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coming up, "meet the press" coming up, "meet the press" "end game" brought t - it only takes one genius to change a light bulb--you! led bulbs use 85% less energy and last a long time, saving you up to $100 over each bulb's lifetime. so change yours today.
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>> narrator: "meet the press" "end game" is brought to you by boeing. one of the ways that trump could maybe calm the waters in the republican party is by naming a running mate, maybe he's going to feel the pressure to do it sooner. republican from south dakota in the senate leadership, he says this, there are probably some good options for him, referring to trump. the question is are there people
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for whom he is a good option? bloom is supposed one of those people that trump would like to ru run with. >> senator corker want -- i'm told that trump is doing a lot of what past presidential candidates have done, he's asking people's opinions, he's hear lots of different names, people like condoleezza rice that they won't do it. >> in the same way he had released a supreme court nominee list to satisfy conservatives, they know it has to be a conservative that people can rally around. >> it alleviates the concerns of the republican party. i have spoken to sources at the rnc who say they have no idea who he's going to pick. they have no idea what's going on at this point.
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they have circled the wagons, corker was high on that list, but corker is saying he's concerned. but the list is narrowing down to a very small group of people. newt gingrich and scott brown. it's not the more established establishment figures that the party nominee would have wanted there's mary fallon that has been thrown into the mix. >> people have said that naming a woman would look like he's pandering. and he doesn't want to look like a panderer. >> in this unusual electoral season, isn't it odd that there aren't a lot of people willing to take the number two slot of one of the main parties? >> he must pick a conservative. but also the people at the top of the party say he must pick someone unambiguously qualified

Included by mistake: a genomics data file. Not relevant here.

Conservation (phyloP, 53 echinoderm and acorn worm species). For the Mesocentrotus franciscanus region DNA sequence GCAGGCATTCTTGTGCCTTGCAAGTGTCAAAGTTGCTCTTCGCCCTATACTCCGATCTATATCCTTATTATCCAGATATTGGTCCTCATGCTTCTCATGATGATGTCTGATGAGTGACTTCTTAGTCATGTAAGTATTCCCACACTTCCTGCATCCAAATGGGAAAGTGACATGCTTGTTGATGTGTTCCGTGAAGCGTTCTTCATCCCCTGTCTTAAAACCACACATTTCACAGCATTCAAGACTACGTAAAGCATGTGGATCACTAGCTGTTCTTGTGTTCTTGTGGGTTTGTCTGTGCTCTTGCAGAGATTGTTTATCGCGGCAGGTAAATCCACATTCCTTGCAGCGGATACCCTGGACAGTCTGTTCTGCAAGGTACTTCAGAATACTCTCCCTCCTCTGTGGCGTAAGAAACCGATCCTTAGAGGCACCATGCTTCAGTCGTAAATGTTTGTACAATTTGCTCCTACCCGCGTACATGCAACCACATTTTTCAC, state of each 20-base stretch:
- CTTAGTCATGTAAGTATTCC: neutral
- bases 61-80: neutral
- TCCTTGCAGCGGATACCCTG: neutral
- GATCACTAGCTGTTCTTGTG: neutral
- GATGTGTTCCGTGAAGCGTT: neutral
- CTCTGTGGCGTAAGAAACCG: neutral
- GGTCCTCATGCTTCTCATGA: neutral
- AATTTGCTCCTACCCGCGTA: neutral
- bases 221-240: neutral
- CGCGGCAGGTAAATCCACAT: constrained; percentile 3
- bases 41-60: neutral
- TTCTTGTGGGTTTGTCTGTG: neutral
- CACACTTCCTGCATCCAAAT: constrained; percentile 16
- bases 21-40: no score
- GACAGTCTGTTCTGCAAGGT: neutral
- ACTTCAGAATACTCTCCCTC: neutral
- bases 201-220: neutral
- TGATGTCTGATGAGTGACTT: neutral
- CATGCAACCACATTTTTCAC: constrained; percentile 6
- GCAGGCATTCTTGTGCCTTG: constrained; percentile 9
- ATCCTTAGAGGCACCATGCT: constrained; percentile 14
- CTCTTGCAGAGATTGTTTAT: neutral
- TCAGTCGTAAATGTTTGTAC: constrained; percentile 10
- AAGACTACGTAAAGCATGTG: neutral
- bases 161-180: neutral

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and some of the names you mentioned would not take it. but they have to be loyal. he's not going to pick somebody who's not loyal. >> he spent a lot of time talking about the vice presidency and we just love to do this. apparently he met back stage in las vegas with the head of the republican party in utah who said we have to go to plan tea, how to deal with the downballot races, and this is a guy who spoke face to face with trump. >> before a guy we thought that would be on the vice presidential list is marco rubio. mr. miami, what do you hear? >> i think he's going to run and i think he's going to do shortly and he's been mulling it over and i think he's come to the realization that florida is the bla place that he could still win and he's not running, then
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florida may go democrat. >> high risk that he loses to bad things. trump could beat him twice. and as he's trying to game it out. at close to the top of the list of reasons not to do it, every day he'll be asked about donald trump. is that the way he wants to have his career potentially end? more likely than not he can win. and nothing makes it tougher than donald trump. >> he needs a platform of some kind. and a corner office at a lobbying firm is not the platform. >> but republicans need -- >> if anybody can overperform trump by 4 or 5 points, it's mitch mcconnell. >> that's all we have for today, happy father's day for those folks in orlando and those victims. we'll be back next week because if it's sunday, it's "meet the press."
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it's monday, june 20th. coming up on "early today," after a four-sport drought that lasted 52 years, the curse is over. >> it's over! it's over! cleveland is a city of champions once again. >> the cavs shocked the warriors as lebron james. orlando strong. 50,000 people turned out for a vigil to pay tribute to the 49 killed complete with a rainbow. >> donald trump suggests profiling of muslims may be the way to go. plus a deadly heat wave killed at least four while wildfires took their to on millions of acres.